This paper will discuss and contrast and compare medical and social constructionist-influenced knowledge on obesity and ‘The Obesity Epidemic’, focusing on the contemporary UK, although literature from other Western and non-Western countries will supplement or be used as a comparator to UK sources. Although most medical and media informants identify overweight and obese people to be at serious risk of health problems and a drain on the country’s social, medical and economic resources, as well as individualising obesity in terms of both causes and solutions, research and literature from social science challenges such a view. It unveils the socially constructed nature of obesity and the obesity epidemic; reveals how vested interests may benefit from setting the agenda and presenting obesity in a certain way; illuminates the abject failure of societal prevention and cure social policy initiatives in most Western countries; highlights the importance of structural issues and social divisions and inequalities; and questions to what extent any health problems overweight or obese people may experience are due to their weight and to what extent they may emanate from the stigmatisation of and discrimination against overweight and obese people.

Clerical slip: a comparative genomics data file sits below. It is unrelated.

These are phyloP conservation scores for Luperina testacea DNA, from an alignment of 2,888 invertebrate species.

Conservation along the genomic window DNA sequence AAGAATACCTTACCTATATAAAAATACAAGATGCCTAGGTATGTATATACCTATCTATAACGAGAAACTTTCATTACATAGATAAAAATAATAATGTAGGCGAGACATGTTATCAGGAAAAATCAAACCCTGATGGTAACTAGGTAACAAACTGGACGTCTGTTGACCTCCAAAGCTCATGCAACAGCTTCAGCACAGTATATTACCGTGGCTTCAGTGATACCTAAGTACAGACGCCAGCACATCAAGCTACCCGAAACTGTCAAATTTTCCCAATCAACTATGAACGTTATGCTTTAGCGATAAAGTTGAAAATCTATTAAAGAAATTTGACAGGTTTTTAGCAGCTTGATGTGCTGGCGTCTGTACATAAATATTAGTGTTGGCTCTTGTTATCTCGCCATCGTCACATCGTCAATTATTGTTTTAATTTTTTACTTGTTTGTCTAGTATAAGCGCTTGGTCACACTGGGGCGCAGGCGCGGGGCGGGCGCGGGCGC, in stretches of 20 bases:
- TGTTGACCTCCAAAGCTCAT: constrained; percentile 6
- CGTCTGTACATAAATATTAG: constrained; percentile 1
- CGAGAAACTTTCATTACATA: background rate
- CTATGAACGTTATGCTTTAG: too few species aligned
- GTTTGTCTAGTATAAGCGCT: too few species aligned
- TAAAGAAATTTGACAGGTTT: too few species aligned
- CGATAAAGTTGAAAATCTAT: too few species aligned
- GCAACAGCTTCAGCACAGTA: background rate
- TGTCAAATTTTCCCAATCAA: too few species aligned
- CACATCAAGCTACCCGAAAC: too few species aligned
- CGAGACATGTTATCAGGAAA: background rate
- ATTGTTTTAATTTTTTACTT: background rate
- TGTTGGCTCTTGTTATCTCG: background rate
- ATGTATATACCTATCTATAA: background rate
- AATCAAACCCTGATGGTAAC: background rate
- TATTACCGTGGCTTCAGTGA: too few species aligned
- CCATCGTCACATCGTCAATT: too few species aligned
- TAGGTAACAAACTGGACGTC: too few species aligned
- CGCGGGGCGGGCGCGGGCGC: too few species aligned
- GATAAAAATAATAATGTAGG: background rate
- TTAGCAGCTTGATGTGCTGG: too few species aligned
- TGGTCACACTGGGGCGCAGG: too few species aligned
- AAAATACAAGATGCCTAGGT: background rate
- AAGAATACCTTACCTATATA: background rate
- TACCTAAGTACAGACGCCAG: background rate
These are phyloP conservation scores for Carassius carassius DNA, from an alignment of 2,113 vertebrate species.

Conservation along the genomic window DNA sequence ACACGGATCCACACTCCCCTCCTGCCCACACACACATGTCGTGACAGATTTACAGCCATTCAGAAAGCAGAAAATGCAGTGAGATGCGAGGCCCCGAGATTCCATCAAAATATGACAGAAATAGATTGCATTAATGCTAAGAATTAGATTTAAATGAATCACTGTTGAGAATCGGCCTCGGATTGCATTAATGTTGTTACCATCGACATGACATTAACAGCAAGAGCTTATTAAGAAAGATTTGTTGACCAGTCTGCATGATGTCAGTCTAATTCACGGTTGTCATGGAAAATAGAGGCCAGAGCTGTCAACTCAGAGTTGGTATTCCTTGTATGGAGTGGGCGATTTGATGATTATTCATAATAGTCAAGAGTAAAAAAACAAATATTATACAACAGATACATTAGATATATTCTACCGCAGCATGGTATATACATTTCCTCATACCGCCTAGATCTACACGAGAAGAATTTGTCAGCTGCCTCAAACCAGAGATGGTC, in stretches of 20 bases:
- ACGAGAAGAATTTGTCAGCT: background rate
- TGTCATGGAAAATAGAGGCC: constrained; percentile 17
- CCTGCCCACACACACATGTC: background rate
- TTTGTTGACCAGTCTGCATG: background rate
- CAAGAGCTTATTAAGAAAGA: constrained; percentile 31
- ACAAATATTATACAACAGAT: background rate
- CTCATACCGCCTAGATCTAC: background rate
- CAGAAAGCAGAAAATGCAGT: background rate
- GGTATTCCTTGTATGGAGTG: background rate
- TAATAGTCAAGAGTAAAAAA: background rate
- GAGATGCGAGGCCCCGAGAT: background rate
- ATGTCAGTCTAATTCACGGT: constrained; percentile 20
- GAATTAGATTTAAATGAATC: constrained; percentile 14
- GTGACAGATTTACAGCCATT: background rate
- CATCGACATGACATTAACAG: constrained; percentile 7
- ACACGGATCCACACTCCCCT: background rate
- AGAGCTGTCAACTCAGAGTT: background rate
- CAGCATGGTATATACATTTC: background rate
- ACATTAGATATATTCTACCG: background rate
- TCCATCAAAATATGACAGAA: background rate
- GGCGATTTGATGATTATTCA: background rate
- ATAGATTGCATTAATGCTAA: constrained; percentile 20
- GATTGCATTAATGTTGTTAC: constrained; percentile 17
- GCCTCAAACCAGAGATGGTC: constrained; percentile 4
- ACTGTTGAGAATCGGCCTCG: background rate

Biography

Lorraine Green has studied or worked in HE over a number of years at several universities, including the Universities of Cardiff, Birmingham, Manchester, Nottingham and Huddersfield University, Southbank University and Sheffield Hallam University. She is currently senior lecturer in Social Sciences at Edge Hill University. Lorraine is fairly eclectic in her knowledge and research interests but her key areas are the sociology of childhood, of the life course and of the body. Her most recent publications are the books Understanding the Life Course: Sociological and Psychological Perspectives, 2nd edition (2017): Polity, Social Policy for Social Work: Placing Social Work in its Wider Context (2016) with Karen Clarke, Polity – and the article ‘The Trouble with Touch? New Insights and Observations for Social Work and Social Care’, British Journal of Social Work (2017), 47(3): 773-792